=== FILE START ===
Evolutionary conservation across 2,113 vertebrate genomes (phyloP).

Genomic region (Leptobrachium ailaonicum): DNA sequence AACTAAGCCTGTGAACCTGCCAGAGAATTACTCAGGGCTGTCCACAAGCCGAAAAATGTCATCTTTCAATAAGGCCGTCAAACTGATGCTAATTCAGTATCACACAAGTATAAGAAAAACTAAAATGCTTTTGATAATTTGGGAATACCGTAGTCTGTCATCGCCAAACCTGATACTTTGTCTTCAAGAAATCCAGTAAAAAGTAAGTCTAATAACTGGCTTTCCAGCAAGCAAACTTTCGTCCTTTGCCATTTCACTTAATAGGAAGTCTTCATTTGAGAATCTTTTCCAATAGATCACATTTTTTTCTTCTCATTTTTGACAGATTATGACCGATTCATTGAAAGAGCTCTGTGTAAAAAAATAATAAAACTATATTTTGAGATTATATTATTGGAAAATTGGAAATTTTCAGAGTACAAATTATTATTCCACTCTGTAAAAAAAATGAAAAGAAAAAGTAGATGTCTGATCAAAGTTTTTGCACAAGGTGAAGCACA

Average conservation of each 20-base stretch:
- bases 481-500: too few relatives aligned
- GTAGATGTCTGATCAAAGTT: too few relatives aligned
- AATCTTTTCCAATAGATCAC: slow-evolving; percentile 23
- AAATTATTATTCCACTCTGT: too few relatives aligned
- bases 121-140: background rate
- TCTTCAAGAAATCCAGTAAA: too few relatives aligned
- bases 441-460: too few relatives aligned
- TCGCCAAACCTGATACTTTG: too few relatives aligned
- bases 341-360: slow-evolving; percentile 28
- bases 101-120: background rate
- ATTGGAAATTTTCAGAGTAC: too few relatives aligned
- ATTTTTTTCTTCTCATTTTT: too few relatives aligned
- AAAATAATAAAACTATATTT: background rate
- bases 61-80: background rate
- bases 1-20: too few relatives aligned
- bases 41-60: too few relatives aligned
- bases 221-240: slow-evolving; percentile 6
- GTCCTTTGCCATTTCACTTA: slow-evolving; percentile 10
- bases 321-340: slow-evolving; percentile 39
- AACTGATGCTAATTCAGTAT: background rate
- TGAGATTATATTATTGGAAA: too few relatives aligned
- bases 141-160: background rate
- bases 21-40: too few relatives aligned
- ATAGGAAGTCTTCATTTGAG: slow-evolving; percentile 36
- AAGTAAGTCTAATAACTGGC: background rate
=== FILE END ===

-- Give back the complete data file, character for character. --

Evolutionary conservation across 2,113 vertebrate genomes (phyloP).

Genomic region (Leptobrachium ailaonicum): DNA sequence AACTAAGCCTGTGAACCTGCCAGAGAATTACTCAGGGCTGTCCACAAGCCGAAAAATGTCATCTTTCAATAAGGCCGTCAAACTGATGCTAATTCAGTATCACACAAGTATAAGAAAAACTAAAATGCTTTTGATAATTTGGGAATACCGTAGTCTGTCATCGCCAAACCTGATACTTTGTCTTCAAGAAATCCAGTAAAAAGTAAGTCTAATAACTGGCTTTCCAGCAAGCAAACTTTCGTCCTTTGCCATTTCACTTAATAGGAAGTCTTCATTTGAGAATCTTTTCCAATAGATCACATTTTTTTCTTCTCATTTTTGACAGATTATGACCGATTCATTGAAAGAGCTCTGTGTAAAAAAATAATAAAACTATATTTTGAGATTATATTATTGGAAAATTGGAAATTTTCAGAGTACAAATTATTATTCCACTCTGTAAAAAAAATGAAAAGAAAAAGTAGATGTCTGATCAAAGTTTTTGCACAAGGTGAAGCACA

Average conservation of each 20-base stretch:
- bases 481-500: too few relatives aligned
- GTAGATGTCTGATCAAAGTT: too few relatives aligned
- AATCTTTTCCAATAGATCAC: slow-evolving; percentile 23
- AAATTATTATTCCACTCTGT: too few relatives aligned
- bases 121-140: background rate
- TCTTCAAGAAATCCAGTAAA: too few relatives aligned
- bases 441-460: too few relatives aligned
- TCGCCAAACCTGATACTTTG: too few relatives aligned
- bases 341-360: slow-evolving; percentile 28
- bases 101-120: background rate
- ATTGGAAATTTTCAGAGTAC: too few relatives aligned
- ATTTTTTTCTTCTCATTTTT: too few relatives aligned
- AAAATAATAAAACTATATTT: background rate
- bases 61-80: background rate
- bases 1-20: too few relatives aligned
- bases 41-60: too few relatives aligned
- bases 221-240: slow-evolving; percentile 6
- GTCCTTTGCCATTTCACTTA: slow-evolving; percentile 10
- bases 321-340: slow-evolving; percentile 39
- AACTGATGCTAATTCAGTAT: background rate
- TGAGATTATATTATTGGAAA: too few relatives aligned
- bases 141-160: background rate
- bases 21-40: too few relatives aligned
- ATAGGAAGTCTTCATTTGAG: slow-evolving; percentile 36
- AAGTAAGTCTAATAACTGGC: background rate